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Put your money where your mouth is: Do financial firms follow their own recommendations?


  • Chan, Kin Wai
  • Chang, Charles
  • Wang, Albert


In this paper, we explore how US financial firms trade relative to their own equity analyst recommendations. In the quarter-of and that immediately follow a recommendation, firm trades are significantly positively related to recommendation changes. This relation is robust to controls for sub-sample effects, return/momentum related phenomena, size effects, controls for consensus recommendation, and other data normalizations. Our results show that financial firm trades are consistent with their analysts' research and recommendations, despite recent conjecture to the contrary.

Suggested Citation

  • Chan, Kin Wai & Chang, Charles & Wang, Albert, 2009. "Put your money where your mouth is: Do financial firms follow their own recommendations?," The Quarterly Review of Economics and Finance, Elsevier, vol. 49(3), pages 1095-1112, August.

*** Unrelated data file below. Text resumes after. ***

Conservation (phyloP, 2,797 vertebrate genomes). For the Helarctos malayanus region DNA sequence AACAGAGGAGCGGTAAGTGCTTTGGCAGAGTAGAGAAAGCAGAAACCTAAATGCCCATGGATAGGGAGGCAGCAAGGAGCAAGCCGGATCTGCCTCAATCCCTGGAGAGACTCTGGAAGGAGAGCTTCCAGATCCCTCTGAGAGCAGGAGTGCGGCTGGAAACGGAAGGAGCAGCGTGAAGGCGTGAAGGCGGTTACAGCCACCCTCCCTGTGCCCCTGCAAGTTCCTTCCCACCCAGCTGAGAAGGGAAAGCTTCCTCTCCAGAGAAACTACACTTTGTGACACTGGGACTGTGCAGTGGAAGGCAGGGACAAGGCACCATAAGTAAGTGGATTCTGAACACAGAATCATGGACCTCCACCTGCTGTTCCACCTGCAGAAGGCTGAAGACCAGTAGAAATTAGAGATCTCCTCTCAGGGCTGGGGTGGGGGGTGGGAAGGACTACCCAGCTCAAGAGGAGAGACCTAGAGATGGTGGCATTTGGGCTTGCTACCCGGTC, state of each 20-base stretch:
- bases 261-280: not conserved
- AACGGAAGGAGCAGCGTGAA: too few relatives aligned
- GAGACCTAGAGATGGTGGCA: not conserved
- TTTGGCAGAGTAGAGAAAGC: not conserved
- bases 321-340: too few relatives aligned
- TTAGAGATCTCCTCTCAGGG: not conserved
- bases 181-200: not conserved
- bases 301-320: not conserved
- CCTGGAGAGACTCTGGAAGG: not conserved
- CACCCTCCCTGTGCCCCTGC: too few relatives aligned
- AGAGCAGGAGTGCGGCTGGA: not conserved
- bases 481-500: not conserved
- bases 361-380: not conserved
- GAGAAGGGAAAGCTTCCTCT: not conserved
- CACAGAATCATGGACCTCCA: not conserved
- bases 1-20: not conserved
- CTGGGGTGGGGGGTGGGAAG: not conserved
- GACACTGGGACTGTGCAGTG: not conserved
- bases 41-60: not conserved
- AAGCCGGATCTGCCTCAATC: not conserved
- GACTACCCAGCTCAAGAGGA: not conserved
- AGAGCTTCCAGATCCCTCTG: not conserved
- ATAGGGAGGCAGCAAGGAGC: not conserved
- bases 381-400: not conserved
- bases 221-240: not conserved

• Handle: RePEc:eee:quaeco:v:49:y:2009:i:3:p:1095-1112

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    References listed on IDEAS

    1. Li, Xi, 2005. "The persistence of relative performance in stock recommendations of sell-side financial analysts," Journal of Accounting and Economics, Elsevier, vol. 40(1-3), pages 129-152, December.
    2. Kee H. Chung, 2000. "Marketing of Stocks by BrokerageFirms: The Role of Financial Analysts," Financial Management, Financial Management Association, vol. 29(2), Summer.
    3. S.G. Badrinath & Sunil Wahal, 2002. "Momentum Trading by Institutions," Journal of Finance, American Finance Association, vol. 57(6), pages 2449-2478, December.
    4. Fama, Eugene F & MacBeth, James D, 1973. "Risk, Return, and Equilibrium: Empirical Tests," Journal of Political Economy, University of Chicago Press, vol. 81(3), pages 607-636, May-June.
    5. Brad Barber, 2001. "Can Investors Profit from the Prophets? Security Analyst Recommendations and Stock Returns," Journal of Finance, American Finance Association, vol. 56(2), pages 531-563, April.
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